Here we indicate with the set of all -faces belonging to the -dimensional manifold with δ < *d*. If a (*d*−1)-face belongs to two simplices of dimension we will say that it is “saturated” and we indicate this by an associated variable ξ_{α} with value ξ_{α }= 0; if it belongs to only one simplicial complex of dimension we will say that it is “unsaturated” and we will indicate this by setting ξ_{α }= 1.

The CQNM is evolving according to a non-equilibrium dynamics described in the following.

To each node *i *= 1, 2…, *N* an *energy* of the node _{i} is assigned from a distribution . The energy of the node is quenched and does not change during the evolution of the network. To every -face we associate an *energy* given by the sum of the energy of the nodes that belong to the face α,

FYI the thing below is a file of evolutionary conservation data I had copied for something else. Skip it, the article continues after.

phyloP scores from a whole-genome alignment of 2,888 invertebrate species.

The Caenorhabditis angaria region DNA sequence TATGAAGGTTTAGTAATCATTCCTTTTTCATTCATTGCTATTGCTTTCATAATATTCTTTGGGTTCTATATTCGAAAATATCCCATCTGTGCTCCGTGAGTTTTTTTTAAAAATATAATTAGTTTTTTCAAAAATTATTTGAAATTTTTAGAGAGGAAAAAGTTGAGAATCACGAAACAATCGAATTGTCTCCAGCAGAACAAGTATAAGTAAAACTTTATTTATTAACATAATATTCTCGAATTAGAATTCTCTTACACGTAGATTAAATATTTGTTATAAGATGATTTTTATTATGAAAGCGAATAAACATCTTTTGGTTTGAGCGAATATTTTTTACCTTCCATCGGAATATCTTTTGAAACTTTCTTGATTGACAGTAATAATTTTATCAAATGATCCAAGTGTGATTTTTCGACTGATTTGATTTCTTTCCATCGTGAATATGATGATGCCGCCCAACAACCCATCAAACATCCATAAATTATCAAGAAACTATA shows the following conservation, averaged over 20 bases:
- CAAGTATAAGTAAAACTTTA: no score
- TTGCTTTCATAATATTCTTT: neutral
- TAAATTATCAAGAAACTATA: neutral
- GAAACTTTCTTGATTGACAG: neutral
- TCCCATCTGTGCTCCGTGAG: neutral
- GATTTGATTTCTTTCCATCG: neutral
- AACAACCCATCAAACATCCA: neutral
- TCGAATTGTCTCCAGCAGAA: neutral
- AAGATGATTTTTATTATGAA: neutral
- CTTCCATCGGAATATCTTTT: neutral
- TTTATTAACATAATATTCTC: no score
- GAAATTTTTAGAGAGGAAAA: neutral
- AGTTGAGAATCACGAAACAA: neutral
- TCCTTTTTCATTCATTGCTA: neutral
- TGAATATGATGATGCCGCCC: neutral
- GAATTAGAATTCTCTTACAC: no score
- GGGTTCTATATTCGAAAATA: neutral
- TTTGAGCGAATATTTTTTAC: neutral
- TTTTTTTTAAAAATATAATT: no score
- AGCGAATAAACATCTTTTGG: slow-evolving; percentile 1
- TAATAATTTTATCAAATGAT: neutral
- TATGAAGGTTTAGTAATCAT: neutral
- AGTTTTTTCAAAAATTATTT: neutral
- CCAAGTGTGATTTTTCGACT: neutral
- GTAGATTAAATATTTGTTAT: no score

At time *t *= 1 the CQNM is formed by a single -dimensional simplex. At each time *t *> 1 we add a simplex of dimension to an unsaturated (*d−*1)-face of dimension *d−*1. We choose this simplex with probability Πα given by

where β is a parameter of the model called *inverse temperature* and *Z* is a normalization sum given by

Having chosen the (*d−*1)-face α, we glue to it a new *d*-dimensional simplex containing all the nodes of the (*d−*1)-face α plus the new node *i*. It follows that the new node *i* is linked to each node *j* belonging to α.

In Fig. 1 we show few steps of the evolution of a CQNM for the case *d *= 2, while in Fig. 2 we show examples of CQNM in *d *= 2 and in *d *= 3 for different values of β.

From the definition of the non-equilibrium dynamics described above, it is immediate to show that the network structure constructed by this non-equilibrium dynamics is connected and is a discrete manifold.